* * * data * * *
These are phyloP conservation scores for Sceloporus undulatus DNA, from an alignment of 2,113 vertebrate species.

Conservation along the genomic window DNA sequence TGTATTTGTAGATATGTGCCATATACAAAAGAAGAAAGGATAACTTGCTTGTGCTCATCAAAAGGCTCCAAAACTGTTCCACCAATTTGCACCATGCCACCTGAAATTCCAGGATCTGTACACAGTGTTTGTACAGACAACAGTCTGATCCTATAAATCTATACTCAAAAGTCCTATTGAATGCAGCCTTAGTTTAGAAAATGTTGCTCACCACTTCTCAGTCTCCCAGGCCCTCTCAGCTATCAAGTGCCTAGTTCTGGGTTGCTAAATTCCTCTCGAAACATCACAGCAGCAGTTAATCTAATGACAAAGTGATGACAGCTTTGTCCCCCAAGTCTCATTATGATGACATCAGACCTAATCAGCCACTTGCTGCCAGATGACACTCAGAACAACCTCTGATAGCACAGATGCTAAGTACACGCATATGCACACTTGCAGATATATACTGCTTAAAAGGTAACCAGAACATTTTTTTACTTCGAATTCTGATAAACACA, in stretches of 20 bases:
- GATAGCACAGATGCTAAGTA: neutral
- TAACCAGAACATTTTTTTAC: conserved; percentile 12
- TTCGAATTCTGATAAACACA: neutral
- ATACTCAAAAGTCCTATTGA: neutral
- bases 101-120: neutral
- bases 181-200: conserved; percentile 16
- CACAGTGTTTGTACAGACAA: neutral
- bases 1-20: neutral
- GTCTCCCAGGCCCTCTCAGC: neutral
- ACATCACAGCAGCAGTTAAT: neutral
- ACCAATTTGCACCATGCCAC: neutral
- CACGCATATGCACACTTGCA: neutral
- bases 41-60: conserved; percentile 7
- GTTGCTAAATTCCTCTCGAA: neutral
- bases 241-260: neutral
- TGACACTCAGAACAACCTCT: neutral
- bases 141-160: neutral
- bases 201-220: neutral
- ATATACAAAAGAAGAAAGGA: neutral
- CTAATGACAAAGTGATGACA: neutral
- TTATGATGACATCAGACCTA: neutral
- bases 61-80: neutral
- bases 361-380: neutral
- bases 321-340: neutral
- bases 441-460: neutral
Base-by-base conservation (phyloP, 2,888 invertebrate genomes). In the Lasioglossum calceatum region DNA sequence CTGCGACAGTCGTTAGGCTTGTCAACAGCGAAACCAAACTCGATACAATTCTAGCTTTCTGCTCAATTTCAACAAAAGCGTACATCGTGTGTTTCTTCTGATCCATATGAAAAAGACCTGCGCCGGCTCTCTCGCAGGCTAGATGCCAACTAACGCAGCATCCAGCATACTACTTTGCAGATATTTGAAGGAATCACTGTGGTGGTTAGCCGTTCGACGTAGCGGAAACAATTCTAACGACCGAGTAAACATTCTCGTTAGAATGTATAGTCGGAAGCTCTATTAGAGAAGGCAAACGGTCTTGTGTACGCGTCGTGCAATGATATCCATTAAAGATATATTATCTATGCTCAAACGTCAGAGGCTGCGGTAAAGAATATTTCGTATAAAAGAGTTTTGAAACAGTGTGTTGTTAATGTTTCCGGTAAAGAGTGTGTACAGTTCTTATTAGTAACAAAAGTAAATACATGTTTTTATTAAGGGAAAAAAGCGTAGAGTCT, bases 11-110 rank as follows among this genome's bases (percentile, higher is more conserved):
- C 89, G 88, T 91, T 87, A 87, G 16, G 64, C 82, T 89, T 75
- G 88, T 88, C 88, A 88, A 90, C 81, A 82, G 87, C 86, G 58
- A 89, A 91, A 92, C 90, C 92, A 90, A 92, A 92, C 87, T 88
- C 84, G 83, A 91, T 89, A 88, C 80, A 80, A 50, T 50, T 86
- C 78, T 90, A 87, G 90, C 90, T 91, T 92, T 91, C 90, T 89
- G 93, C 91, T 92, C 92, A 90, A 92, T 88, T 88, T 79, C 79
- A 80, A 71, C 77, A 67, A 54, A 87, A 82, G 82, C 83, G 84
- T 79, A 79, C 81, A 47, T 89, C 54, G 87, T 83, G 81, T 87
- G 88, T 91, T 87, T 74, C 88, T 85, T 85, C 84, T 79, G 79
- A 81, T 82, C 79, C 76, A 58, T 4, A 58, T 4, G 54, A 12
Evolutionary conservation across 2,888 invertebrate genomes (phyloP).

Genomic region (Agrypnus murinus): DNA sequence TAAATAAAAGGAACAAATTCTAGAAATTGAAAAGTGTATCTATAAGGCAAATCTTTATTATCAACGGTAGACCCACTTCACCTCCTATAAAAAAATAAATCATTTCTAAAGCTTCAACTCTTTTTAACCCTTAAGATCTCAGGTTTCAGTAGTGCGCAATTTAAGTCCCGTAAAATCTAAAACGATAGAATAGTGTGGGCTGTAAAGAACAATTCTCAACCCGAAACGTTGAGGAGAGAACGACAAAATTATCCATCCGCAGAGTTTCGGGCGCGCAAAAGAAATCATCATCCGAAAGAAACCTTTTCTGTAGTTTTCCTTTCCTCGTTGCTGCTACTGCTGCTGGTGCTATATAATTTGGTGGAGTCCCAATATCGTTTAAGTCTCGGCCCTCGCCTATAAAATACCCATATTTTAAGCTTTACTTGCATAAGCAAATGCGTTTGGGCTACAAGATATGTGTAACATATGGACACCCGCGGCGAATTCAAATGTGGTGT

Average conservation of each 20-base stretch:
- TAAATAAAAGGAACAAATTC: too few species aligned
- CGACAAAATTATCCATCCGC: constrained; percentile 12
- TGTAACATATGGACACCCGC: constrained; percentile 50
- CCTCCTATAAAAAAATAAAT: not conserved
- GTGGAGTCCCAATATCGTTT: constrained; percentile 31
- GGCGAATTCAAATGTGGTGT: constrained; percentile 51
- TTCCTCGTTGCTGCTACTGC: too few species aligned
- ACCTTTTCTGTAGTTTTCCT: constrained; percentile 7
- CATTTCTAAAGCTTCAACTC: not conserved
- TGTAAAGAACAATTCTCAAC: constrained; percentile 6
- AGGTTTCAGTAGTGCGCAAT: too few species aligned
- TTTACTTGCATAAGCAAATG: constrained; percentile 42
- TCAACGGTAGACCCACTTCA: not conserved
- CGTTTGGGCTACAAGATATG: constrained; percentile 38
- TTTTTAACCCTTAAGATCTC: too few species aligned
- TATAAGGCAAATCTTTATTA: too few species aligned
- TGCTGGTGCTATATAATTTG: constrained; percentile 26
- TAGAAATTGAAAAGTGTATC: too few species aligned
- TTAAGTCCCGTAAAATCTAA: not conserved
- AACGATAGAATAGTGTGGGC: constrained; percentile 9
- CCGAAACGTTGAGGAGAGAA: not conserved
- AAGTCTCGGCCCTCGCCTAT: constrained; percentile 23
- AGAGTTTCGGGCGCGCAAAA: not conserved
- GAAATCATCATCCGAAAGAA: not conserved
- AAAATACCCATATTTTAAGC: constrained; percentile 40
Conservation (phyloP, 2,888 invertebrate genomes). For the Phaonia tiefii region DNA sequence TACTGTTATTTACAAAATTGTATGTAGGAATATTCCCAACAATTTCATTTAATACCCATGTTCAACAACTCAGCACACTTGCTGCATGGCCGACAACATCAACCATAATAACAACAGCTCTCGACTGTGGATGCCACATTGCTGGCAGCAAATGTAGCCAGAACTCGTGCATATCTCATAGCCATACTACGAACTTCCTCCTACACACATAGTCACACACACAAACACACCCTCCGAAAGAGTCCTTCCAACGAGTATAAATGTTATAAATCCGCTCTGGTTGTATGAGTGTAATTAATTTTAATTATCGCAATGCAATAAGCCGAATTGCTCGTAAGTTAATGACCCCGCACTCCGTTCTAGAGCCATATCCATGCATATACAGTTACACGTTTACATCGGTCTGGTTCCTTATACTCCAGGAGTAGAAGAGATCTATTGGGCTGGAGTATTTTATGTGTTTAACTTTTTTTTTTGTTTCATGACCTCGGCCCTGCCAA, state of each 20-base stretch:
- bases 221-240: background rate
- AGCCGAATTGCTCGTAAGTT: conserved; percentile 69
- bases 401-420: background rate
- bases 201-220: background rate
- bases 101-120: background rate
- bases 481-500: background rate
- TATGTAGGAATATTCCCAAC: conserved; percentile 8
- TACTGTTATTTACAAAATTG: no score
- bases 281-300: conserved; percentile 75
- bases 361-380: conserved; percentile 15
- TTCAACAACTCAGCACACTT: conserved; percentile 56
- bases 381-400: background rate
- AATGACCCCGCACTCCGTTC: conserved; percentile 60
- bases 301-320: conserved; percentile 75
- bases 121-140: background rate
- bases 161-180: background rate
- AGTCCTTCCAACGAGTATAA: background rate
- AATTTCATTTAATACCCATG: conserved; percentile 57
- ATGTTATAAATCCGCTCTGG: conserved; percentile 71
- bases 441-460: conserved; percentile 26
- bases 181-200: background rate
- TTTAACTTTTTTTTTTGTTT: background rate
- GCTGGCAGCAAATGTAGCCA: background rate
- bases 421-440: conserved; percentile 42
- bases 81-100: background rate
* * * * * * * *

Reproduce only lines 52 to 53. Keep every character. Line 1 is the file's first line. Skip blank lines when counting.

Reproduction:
- AGGTTTCAGTAGTGCGCAAT: too few species aligned
- TTTACTTGCATAAGCAAATG: constrained; percentile 42